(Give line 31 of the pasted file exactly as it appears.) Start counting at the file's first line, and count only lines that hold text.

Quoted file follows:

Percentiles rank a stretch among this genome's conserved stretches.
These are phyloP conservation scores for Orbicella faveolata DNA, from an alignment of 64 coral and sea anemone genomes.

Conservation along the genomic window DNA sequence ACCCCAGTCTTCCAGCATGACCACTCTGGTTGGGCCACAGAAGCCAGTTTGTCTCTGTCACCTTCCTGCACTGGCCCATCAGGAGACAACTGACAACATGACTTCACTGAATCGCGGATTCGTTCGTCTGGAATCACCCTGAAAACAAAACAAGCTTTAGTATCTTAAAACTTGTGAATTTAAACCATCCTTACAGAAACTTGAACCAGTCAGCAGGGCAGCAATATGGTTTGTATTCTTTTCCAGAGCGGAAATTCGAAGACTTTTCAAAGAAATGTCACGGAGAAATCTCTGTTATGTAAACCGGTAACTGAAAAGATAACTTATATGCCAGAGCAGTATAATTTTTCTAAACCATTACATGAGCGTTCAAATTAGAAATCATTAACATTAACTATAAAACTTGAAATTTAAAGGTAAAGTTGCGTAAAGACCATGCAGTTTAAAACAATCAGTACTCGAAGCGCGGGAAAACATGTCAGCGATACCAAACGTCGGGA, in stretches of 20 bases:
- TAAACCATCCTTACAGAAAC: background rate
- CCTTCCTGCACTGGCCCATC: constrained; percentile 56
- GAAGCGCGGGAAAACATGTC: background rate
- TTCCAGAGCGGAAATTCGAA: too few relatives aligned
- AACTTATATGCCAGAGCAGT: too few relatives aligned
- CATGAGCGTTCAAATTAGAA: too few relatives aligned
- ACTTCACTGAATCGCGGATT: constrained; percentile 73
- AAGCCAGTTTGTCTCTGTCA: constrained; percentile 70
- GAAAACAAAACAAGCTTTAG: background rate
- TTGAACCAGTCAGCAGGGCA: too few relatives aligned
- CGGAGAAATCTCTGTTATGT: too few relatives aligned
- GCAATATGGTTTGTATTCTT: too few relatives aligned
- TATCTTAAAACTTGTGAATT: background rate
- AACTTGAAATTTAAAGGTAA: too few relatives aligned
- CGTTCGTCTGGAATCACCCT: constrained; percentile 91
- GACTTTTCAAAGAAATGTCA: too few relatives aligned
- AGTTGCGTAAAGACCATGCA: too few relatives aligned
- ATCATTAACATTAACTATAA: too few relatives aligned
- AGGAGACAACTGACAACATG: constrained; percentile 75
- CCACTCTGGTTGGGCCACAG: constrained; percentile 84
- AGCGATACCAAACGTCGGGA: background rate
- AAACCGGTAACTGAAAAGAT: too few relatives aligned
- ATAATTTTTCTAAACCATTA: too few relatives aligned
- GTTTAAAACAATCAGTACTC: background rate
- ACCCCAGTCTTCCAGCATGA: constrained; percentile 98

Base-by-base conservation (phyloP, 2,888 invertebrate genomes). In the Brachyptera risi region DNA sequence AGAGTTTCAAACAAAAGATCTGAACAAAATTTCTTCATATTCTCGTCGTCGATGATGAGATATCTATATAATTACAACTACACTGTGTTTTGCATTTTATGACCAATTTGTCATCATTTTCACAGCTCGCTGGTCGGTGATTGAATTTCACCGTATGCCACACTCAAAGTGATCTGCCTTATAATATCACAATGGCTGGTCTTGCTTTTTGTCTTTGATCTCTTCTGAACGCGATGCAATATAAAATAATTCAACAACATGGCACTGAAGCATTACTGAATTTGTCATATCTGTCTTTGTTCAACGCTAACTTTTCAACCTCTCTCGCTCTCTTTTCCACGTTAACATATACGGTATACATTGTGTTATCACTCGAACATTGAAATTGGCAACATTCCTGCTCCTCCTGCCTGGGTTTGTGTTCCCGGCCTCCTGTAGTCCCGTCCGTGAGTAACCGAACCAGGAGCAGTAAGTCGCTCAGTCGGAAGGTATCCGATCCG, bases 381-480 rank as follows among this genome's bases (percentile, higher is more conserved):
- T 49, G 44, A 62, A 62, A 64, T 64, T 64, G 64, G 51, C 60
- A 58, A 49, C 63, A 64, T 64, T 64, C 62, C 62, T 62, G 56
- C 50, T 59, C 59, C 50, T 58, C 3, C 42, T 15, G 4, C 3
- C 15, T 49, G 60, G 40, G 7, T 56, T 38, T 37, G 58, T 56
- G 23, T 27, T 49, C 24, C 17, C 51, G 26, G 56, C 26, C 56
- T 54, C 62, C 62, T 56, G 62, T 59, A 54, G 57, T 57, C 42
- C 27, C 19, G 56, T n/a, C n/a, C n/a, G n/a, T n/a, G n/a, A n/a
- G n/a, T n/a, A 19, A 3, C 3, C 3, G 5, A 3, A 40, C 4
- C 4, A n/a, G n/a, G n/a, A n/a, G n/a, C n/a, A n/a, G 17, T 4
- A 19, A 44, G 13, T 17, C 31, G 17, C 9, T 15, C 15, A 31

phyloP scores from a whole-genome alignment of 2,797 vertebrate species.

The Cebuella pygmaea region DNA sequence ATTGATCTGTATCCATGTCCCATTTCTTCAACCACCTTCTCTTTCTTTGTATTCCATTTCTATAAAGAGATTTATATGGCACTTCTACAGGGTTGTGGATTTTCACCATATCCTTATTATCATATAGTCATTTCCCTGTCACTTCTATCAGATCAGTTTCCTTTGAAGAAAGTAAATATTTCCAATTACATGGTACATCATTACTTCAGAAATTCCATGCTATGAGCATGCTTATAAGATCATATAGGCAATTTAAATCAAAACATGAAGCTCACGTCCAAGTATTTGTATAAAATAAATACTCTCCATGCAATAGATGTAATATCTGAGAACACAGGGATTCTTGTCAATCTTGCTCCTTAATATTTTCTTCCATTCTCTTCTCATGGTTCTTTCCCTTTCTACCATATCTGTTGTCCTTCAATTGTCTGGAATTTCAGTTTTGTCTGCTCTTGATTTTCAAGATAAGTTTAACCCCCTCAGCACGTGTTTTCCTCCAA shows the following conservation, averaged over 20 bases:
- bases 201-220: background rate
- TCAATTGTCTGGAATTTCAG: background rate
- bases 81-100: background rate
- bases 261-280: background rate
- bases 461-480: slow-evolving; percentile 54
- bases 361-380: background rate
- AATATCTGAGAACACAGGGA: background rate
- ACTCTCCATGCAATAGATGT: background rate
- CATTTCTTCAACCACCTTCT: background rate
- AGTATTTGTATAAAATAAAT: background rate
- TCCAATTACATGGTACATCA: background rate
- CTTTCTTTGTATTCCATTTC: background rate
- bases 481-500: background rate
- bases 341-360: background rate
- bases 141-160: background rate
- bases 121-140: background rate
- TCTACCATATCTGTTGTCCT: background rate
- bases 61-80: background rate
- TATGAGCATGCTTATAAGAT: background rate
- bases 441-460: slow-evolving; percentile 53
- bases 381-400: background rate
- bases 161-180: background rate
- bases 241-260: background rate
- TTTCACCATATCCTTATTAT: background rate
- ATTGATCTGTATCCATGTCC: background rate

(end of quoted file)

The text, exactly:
- A 58, A 49, C 63, A 64, T 64, T 64, C 62, C 62, T 62, G 56